Samuel Johnson was born in 1709, in Lichfield, England. The son of a bookseller, Johnson briefly attended Pembroke College, Oxford, taught school, worked for a printer, and opened a boarding academy with his wife's money before that failed. Moving to London in 1737, Johnson scratched out a living from writing. He regularly contributed articles and moral essays to journals, including the Gentleman's Magazine, the Adventurer, and the Idler, and became known for his poems and satires in imitation of Juvenal. Between 1750 and 1752, he produced the Rambler almost single-handedly. In 1755 Johnson published Dictionary of the English Language, which secured his place in contemporary literary circles. Johnson wrote Rasselas in a week in 1759, trying to earn money to visit his dying mother. He also wrote a widely-read edition of Shakespeare's plays, as well as Journey to the Western Isles of Scotland and Lives of the Poets. Johnson's writing was so thoughtful, powerful, and influential that he was considered a singular authority on all things literary. His stature attracted the attention of James Boswell, whose biography, Life of Johnson, provides much of what we know about its subject. Johnson died in 1784.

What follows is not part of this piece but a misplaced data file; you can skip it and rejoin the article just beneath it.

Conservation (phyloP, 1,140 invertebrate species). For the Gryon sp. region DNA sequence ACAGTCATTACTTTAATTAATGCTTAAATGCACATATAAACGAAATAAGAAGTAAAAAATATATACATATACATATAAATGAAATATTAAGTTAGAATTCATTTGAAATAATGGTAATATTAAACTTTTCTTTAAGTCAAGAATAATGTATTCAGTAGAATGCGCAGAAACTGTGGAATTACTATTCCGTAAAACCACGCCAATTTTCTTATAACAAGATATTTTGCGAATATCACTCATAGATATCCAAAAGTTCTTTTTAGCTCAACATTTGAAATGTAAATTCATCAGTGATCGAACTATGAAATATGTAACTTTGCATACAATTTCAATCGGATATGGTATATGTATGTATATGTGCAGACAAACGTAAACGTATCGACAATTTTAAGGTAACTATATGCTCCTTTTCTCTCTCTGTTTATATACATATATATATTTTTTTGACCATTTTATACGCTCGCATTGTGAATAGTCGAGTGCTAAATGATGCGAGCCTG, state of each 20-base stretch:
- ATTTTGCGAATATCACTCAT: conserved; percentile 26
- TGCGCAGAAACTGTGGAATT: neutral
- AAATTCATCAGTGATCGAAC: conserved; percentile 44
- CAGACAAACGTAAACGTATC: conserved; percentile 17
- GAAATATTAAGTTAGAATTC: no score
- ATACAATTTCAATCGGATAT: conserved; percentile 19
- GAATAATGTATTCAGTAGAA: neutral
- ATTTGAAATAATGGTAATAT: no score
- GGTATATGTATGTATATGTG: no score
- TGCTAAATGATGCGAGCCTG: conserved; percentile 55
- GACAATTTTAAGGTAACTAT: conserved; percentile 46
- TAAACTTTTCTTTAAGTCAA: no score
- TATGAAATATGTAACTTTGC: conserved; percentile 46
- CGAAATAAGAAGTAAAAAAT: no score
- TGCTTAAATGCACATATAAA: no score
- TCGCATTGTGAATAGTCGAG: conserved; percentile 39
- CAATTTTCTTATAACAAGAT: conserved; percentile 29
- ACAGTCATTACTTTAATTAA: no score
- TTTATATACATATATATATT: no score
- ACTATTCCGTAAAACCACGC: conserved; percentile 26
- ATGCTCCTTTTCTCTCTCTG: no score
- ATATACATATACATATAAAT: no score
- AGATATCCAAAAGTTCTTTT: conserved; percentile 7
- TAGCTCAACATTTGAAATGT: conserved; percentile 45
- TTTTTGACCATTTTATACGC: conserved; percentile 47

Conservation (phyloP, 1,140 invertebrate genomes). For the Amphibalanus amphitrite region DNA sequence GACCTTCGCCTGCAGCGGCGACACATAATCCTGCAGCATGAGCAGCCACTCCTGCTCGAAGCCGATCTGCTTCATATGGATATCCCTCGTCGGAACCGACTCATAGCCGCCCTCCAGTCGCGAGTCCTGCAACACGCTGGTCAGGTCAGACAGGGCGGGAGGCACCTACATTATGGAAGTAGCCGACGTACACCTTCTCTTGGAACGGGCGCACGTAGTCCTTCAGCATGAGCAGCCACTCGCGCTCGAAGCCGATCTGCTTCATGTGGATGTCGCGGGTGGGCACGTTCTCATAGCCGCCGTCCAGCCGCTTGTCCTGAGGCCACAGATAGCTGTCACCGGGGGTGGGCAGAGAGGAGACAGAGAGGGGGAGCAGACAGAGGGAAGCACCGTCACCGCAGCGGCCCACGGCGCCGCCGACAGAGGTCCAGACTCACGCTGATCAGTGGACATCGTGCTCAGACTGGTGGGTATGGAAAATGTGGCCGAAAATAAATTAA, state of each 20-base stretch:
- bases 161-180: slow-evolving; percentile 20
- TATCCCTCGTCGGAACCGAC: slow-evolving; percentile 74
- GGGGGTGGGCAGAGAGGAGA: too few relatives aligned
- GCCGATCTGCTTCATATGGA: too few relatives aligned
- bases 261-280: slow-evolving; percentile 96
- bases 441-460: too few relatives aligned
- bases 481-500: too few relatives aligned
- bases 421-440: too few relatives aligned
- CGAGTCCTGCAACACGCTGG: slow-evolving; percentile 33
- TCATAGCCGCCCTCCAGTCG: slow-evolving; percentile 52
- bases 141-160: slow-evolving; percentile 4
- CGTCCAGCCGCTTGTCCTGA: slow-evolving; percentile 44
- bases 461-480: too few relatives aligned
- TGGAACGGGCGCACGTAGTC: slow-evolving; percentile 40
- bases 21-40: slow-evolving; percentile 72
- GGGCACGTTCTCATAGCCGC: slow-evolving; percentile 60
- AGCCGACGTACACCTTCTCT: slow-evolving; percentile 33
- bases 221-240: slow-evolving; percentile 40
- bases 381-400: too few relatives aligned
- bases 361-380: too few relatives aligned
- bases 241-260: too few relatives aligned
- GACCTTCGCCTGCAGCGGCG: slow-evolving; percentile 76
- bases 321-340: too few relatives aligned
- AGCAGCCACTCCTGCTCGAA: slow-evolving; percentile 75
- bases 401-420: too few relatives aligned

John Hardy was born in Marske-by-the-Sea in North Yorkshire, England. He worked for many years as a quantity surveyor, before becoming a lecturer in building construction. Later, he practised as a natural medicine practitioner in Essex and Cumbria, including homoeopathy, acupuncture and massage, specialising in allergies. Later, together his wife Wendy, he ran a wholefood vegetarian guesthouse on Alston Moor in the North Pennines.For the last 20 years, he has lived in the Axarquï¿½a in Spain, a region to the north east of Mï¿½laga. He has published a wide range of material over the years, including articles on natural medicine, a book on civil engineering measurement, and various short stories.